Thursday, December 3, 2020

Week of June 18

In This Issue…

Kraninger selected to lead Bureau of Consumer Financial Protection
RBSA/anti-money laundering bill introduced in House faces hurdles
Trio of Oklahoma bankers graduate from GSB-LSU
Bowman, Clarida nominations approved
Luetkemeyer seeks clarity on rule-making procedures
Banks’ economic impact in Oklahoma quantified
Frauds popping up among Oklahoma banks
OBA education corner …

Kraninger selected to lead Bureau of Consumer Financial Protection

President Trump announced over the weekend he will nominate Kathy Kraninger to serve as director of the Bureau of Consumer Financial Protection (BCFP, formerly the CFPB). She currently serves in the Office of Management and Budget as associate director at Office of Management and Budget with responsibility for financial regulatory agency budgets.

OMB is currently run by the interim director of the Bureau, Mick Mulvaney.

Kraninger previously served as Senate staff on Capitol Hill and at the Department of Homeland Security. She will replace Mulvaney if and when she is confirmed by the Senate.

“One of the things that’s not widely understood is what happens now to Director Mulvaney,” OBA President and CEO Roger Beverage said. “(Mulvaney’s) current term as ‘interim’ director was set to expire this Friday. The Federal Vacancies Reform Act provides that when a permanent replacement is nominated, the clock resets for the ‘interim’ director. As a practical matter, it allows Mulvaney to remain in his current position as acting director until Kraninger is confirmed. That’s the genius of this nomination.”

ABA President and CEO Rob Nichols said over the weekend that . . . “[h]er experience at OMB alongside Acting CFPB Director Mick Mulvaney, along with her years of work on Capitol Hill and in the executive branch, would serve her well in this important position. We trust she shares our interest in ensuring consumers have access to the financial products they want and need, while maintaining the protections they deserve.”

All we can say is thank you President Trump. Acting Director Mulvaney is on a roll as he revamps the Bureau’s approach to consumer protection and helps banks of all sizes understand what’s required of them and how it’s to be enforced.

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BSA/anti-money laundering bill introduced in House faces hurdles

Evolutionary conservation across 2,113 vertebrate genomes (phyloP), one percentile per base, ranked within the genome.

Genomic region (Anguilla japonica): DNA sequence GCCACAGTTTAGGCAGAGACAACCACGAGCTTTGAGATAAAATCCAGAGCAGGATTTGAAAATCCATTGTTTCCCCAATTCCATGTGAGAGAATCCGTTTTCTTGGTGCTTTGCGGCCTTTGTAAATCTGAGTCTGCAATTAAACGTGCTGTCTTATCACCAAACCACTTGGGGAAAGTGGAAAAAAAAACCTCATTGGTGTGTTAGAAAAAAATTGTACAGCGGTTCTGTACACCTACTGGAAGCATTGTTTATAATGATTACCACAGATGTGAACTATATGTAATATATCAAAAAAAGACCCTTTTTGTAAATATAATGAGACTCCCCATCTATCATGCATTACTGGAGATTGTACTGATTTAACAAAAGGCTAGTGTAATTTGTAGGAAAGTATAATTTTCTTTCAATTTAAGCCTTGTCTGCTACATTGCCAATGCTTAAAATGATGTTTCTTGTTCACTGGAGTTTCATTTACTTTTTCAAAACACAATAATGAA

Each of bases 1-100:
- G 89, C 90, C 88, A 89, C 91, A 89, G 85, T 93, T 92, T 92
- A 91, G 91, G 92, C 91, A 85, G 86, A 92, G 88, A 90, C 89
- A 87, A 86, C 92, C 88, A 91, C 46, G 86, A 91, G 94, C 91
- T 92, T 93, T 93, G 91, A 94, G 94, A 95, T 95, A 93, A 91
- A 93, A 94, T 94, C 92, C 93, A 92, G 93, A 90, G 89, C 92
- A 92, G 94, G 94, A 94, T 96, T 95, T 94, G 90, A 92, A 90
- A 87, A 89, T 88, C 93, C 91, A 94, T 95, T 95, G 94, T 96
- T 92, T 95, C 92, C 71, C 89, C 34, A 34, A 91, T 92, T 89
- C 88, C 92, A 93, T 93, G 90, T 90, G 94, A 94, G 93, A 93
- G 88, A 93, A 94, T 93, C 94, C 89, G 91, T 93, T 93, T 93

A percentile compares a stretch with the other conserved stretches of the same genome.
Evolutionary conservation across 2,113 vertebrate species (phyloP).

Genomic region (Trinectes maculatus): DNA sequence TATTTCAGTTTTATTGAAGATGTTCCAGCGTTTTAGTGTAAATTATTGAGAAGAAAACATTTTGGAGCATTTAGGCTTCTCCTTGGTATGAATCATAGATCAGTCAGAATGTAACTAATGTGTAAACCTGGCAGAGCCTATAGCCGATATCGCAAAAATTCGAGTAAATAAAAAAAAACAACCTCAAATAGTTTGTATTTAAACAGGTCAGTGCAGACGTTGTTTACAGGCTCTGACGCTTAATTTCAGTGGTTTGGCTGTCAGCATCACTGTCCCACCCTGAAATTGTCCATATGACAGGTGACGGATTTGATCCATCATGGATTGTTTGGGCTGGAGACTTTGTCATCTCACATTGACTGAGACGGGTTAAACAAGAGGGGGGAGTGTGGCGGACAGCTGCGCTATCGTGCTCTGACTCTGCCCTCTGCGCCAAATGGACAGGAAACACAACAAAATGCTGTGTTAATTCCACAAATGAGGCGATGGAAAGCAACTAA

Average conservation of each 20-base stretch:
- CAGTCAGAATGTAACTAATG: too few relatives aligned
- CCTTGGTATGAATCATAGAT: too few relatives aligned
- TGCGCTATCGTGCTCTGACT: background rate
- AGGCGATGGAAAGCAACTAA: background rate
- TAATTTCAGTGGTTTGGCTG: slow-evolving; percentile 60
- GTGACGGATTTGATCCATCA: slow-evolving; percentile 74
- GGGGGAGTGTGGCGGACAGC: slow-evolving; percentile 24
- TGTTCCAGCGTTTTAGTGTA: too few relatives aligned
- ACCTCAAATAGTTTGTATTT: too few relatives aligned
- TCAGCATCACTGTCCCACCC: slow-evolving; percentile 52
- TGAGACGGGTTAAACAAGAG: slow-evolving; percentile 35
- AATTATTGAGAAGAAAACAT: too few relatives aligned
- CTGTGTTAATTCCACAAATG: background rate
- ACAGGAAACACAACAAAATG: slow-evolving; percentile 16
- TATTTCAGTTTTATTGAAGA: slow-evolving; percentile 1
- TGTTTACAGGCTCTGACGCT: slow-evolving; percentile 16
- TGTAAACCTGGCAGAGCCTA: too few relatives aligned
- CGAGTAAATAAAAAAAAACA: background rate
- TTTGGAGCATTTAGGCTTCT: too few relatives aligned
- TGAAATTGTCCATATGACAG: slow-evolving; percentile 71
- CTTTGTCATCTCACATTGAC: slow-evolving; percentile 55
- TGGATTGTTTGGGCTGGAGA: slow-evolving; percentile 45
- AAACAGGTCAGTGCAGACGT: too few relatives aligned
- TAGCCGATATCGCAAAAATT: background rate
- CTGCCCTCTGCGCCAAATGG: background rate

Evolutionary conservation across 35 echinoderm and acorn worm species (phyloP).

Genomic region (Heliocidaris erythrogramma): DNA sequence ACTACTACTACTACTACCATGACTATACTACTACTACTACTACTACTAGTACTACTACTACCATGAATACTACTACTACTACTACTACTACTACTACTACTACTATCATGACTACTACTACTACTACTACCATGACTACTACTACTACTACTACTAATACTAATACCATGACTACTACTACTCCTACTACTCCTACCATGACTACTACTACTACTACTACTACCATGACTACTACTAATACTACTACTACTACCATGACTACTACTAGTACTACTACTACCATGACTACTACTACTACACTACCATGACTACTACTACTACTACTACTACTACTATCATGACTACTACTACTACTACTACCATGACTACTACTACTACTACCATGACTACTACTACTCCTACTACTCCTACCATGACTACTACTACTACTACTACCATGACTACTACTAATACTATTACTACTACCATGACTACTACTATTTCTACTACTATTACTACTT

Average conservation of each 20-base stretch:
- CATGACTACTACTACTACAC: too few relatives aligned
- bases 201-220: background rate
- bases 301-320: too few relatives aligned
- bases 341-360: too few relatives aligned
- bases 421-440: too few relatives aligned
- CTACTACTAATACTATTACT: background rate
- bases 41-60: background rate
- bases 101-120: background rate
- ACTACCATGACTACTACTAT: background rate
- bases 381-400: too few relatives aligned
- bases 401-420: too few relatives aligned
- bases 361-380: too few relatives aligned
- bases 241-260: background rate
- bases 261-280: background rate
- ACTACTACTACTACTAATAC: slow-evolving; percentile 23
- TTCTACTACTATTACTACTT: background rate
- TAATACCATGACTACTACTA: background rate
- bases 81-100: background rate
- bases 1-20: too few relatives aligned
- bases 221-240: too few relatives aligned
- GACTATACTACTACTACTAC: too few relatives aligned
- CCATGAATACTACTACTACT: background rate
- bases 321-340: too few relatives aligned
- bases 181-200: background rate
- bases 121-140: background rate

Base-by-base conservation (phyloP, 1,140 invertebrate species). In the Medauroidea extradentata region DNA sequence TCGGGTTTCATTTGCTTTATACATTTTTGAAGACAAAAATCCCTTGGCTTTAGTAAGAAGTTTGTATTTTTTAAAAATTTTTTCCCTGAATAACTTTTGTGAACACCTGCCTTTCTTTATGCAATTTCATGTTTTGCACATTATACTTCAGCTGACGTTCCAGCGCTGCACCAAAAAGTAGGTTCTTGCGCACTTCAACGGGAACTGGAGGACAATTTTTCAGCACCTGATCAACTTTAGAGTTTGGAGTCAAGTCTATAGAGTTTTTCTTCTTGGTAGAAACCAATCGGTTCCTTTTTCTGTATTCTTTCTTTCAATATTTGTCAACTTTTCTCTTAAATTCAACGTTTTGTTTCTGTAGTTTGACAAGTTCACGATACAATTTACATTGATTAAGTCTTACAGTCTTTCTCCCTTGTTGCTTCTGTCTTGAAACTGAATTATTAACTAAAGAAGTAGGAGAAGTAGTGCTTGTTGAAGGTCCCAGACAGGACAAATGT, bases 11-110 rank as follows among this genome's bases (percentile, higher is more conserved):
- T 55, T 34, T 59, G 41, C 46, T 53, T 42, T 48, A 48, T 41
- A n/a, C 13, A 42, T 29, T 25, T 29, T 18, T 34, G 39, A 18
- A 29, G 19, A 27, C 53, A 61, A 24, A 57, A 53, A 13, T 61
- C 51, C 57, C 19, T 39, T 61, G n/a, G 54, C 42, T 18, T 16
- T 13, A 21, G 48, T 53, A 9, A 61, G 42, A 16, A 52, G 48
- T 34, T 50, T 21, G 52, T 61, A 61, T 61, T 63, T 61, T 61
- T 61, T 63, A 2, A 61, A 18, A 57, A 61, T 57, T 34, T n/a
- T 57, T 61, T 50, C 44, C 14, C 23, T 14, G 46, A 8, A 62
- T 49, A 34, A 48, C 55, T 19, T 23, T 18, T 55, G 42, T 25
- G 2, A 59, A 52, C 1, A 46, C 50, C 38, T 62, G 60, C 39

H.R. 6068 has been introduced in the U.S. House of Representatives. The Counter Terrorism and Illicit Finance Act updates the Bank Secrecy Act and anti-money laundering laws and regulations. These laws have not been changed since their adoption in 1970 (CTRs) and 1996 (SARs).

The bill would increase the dollar threshold that triggers the requirement that banks file a currency transaction report (CTR) from $10,000 to $30,000. It would double the dollar threshold that triggers the requirement of filing a suspicious activity report to $10,000.

The bill was introduced by Reps. Blaine Luetkemeyer (R-Mo.) and Steve Pearce (R-N.M.).

“In past surveys and conversations with bankers, these requirements were at or near the top of the list of complaints about ‘burdensome’ rules and regulations,” OBA President and CEO Roger Beverage said. “The current dollar amounts require the filing of thousands and thousands of reports with virtually no feedback about whether the CTRs and SARs have any value to law enforcement agencies.”

The bill also:

  • Makes it easier for banks to share SAR data internally.
  • Creates a fee-based system for FinCEN to issue no-action letters.
  • Requires Treasury to:
    • Review BSA filing requirements to streamline the process.
    • Publish priorities for combating money laundering and terrorist financing and make that part of the supervisory process.
    • Evaluate whether FinCEN should take back BSA supervisory authority from the banking regulators.
    • Evaluate the overall value of BSA data.
  • Encourages the use of technology in BSA compliance.
  • Creates an 18-month safe harbor from enforcement of the new CDD rule as long as a bank is making a good faith effort to comply.
  • Requires the following studies by GAO:
    • Whether lack of beneficial ownership information for partnerships, trusts or other legal entities is a problem for law enforcement.
    • A comprehensive cost-benefit analysis of BSA compliance.

“(The bill has) run into some problems, however,” Beverage said. “For one thing, an earlier version of the bill included a provision to place the responsibility to identify ‘beneficial ownership’ information where it belongs: at FinCEN. New companies would have to provide this information at the time they are incorporated. Instead, some in Congress seem to think that it’s better to deputize you and your bank to ferret out this information.”

This provision was stripped from the bill and, as a result, the House Financial Services Committee voted to table the measure. When that happened, various groups (including law enforcement entities) dropped their support of the bill and are now vigorously working against its passage.

ABA and the ICBA have written to Congress supporting H.R. 6068 with the “beneficial ownership” provision included. The industry is working with law enforcement to reach a compromise.